Ukraine offers amnesty to pro-Russian separatists
Ukraine will not prosecute pro-Russian activists occupying official buildings in two eastern cities if they surrender their weapons, Ukraine's acting President Olexander Turchynov says.
The separatists are holding buildings in the cities of Luhansk and Donetsk. The Kiev authorities say their actions could give Russia a pretext to invade.
Ukraine has accused Russia of stirring up the unrest. Moscow has denied that.
Nato says up to 40,000 Russian troops are massed near Ukraine's border.
The crisis began in November when Ukraine's former President Viktor Yanukovych - an ally of Russia - refused to sign a far-reaching partnership treaty with the EU. That triggered huge anti-Yanukovych demonstrations and violence which led to him fleeing to Russia in February.
Ukraine has launched what it calls an "anti-terrorist operation" to tackle the separatists in the east. On Wednesday Kiev said the stand-off must end within 48 hours.
Mr Turchynov told parliament in the capital Kiev there would be "no criminal prosecution of people who give up their weapons and leave the buildings".
"I am willing to do this by presidential order," he said.
Ukraine fears that the Russian separatist actions are a provocation similar to the protests that gripped Crimea days before Russian troops annexed the peninsula last month.
The separatists in the east - a mainly Russian-speaking region with close ties to Russia - are demanding referendums on self-rule. In Donetsk they have declared a "people's republic".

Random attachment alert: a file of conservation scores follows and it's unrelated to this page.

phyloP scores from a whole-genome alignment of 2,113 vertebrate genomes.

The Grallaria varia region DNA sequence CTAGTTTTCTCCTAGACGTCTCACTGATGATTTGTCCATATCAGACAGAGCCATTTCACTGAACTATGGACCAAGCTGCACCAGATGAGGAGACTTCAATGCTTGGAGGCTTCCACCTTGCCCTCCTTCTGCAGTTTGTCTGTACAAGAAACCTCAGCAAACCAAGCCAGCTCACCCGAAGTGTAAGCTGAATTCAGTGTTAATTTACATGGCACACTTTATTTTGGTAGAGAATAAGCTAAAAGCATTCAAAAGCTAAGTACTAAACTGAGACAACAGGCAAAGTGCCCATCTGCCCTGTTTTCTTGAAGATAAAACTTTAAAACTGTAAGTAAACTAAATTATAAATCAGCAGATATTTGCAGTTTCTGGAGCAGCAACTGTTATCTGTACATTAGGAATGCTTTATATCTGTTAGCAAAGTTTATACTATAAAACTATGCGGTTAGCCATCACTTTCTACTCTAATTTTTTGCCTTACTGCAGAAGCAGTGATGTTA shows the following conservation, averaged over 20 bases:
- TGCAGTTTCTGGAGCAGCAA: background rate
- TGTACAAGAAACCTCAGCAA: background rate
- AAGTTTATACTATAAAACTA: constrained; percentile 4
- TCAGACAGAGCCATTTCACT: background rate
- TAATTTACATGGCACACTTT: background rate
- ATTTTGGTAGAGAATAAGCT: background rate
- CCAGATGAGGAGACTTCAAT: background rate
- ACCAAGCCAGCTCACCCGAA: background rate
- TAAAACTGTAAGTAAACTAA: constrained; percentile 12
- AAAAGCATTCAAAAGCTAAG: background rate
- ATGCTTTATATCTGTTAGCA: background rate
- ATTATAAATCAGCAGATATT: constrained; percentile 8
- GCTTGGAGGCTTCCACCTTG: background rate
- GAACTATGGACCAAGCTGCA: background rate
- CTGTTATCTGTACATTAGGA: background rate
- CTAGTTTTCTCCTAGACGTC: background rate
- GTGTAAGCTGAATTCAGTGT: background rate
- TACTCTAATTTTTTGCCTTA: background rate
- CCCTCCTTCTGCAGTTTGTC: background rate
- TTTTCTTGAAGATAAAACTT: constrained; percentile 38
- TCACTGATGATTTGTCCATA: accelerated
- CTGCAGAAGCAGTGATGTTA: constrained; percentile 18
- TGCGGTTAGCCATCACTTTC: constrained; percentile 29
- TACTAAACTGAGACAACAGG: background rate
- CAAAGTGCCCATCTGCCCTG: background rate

After pro-Russian forces spread out across Crimea last month the new authorities there held a referendum which Moscow said legitimised its return to Russia. But the referendum was denounced internationally.
On Wednesday US Secretary of State John Kerry and Russian Foreign Minister Sergei Lavrov agreed on the need to resolve the security situation in eastern Ukraine peacefully, officials said.
The EU, Russia, US and Ukraine are to meet next week for talks on the crisis.
In Donetsk the separatists have built huge barricades outside the 11-storey regional administration building they are occupying. They stormed the building on Sunday.
Donetsk is the heartland of support for Mr Yanukovych, the city where he built his career in Soviet times. The region is dominated by coal-mining and heavy industry.
In Luhansk separatists are holding the local headquarters of the SBU state security service.
Meanwhile, European MPs in the Council of Europe - the continent's top human rights watchdog - have overwhelmingly condemned the Russian annexation of Crimea and the referendum there, in a strongly worded resolution.
"The drive for secession and integration into the Russian Federation was instigated and incited by the Russian authorities, under the cover of a military intervention," said the Parliamentary Assembly of the Council of Europe (PACE). Russia dismissed the resolution.
On Wednesday, Mr Kerry and Mr Lavrov "discussed the importance of resolving the security situation in key cities in eastern Ukraine peacefully and through dialogue and they both rejected the use of force to obtain political objectives," said US state department spokeswoman Jen Psaki.
Mr Kerry and Mr Lavrov spoke twice by phone on Wednesday about the eastern Ukraine tensions.
Mr Lavrov said next week's talks should focus on "dialogue among Ukrainians" and not on bilateral relations among the participants.
Mr Lavrov is expected to meet Mr Kerry, EU foreign policy chief Catherine Ashton and Ukraine's Foreign Minister, Andriy Deshchytsia.